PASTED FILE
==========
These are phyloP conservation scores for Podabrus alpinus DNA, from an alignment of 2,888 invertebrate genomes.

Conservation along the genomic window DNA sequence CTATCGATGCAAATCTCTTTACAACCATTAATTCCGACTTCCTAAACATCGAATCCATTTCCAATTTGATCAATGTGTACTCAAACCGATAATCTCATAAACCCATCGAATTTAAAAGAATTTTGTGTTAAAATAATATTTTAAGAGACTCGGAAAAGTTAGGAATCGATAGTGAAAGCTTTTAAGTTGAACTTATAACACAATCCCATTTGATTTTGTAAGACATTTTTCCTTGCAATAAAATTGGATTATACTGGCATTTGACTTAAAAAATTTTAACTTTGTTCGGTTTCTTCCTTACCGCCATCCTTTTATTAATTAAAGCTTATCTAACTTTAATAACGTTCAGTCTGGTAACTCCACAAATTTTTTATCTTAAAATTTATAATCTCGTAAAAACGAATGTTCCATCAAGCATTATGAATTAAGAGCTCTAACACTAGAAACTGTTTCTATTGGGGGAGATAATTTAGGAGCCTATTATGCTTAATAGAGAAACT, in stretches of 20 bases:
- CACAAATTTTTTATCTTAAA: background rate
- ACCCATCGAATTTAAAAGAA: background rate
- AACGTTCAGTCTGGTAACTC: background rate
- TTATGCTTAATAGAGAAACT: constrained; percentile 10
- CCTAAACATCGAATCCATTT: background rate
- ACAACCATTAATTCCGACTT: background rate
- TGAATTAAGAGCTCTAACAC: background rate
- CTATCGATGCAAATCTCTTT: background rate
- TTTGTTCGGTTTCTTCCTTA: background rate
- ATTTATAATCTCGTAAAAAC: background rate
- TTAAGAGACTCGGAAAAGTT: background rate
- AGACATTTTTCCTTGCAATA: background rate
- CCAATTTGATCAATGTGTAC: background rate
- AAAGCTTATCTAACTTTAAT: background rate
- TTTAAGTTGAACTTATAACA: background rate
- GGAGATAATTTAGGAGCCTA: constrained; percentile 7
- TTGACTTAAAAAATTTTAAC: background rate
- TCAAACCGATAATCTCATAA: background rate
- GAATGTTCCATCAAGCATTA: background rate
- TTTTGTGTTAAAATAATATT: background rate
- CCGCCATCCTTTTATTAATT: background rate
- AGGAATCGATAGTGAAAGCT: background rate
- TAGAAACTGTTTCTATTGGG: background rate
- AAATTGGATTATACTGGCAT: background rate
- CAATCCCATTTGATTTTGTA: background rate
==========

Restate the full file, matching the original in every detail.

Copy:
These are phyloP conservation scores for Podabrus alpinus DNA, from an alignment of 2,888 invertebrate genomes.

Conservation along the genomic window DNA sequence CTATCGATGCAAATCTCTTTACAACCATTAATTCCGACTTCCTAAACATCGAATCCATTTCCAATTTGATCAATGTGTACTCAAACCGATAATCTCATAAACCCATCGAATTTAAAAGAATTTTGTGTTAAAATAATATTTTAAGAGACTCGGAAAAGTTAGGAATCGATAGTGAAAGCTTTTAAGTTGAACTTATAACACAATCCCATTTGATTTTGTAAGACATTTTTCCTTGCAATAAAATTGGATTATACTGGCATTTGACTTAAAAAATTTTAACTTTGTTCGGTTTCTTCCTTACCGCCATCCTTTTATTAATTAAAGCTTATCTAACTTTAATAACGTTCAGTCTGGTAACTCCACAAATTTTTTATCTTAAAATTTATAATCTCGTAAAAACGAATGTTCCATCAAGCATTATGAATTAAGAGCTCTAACACTAGAAACTGTTTCTATTGGGGGAGATAATTTAGGAGCCTATTATGCTTAATAGAGAAACT, in stretches of 20 bases:
- CACAAATTTTTTATCTTAAA: background rate
- ACCCATCGAATTTAAAAGAA: background rate
- AACGTTCAGTCTGGTAACTC: background rate
- TTATGCTTAATAGAGAAACT: constrained; percentile 10
- CCTAAACATCGAATCCATTT: background rate
- ACAACCATTAATTCCGACTT: background rate
- TGAATTAAGAGCTCTAACAC: background rate
- CTATCGATGCAAATCTCTTT: background rate
- TTTGTTCGGTTTCTTCCTTA: background rate
- ATTTATAATCTCGTAAAAAC: background rate
- TTAAGAGACTCGGAAAAGTT: background rate
- AGACATTTTTCCTTGCAATA: background rate
- CCAATTTGATCAATGTGTAC: background rate
- AAAGCTTATCTAACTTTAAT: background rate
- TTTAAGTTGAACTTATAACA: background rate
- GGAGATAATTTAGGAGCCTA: constrained; percentile 7
- TTGACTTAAAAAATTTTAAC: background rate
- TCAAACCGATAATCTCATAA: background rate
- GAATGTTCCATCAAGCATTA: background rate
- TTTTGTGTTAAAATAATATT: background rate
- CCGCCATCCTTTTATTAATT: background rate
- AGGAATCGATAGTGAAAGCT: background rate
- TAGAAACTGTTTCTATTGGG: background rate
- AAATTGGATTATACTGGCAT: background rate
- CAATCCCATTTGATTTTGTA: background rate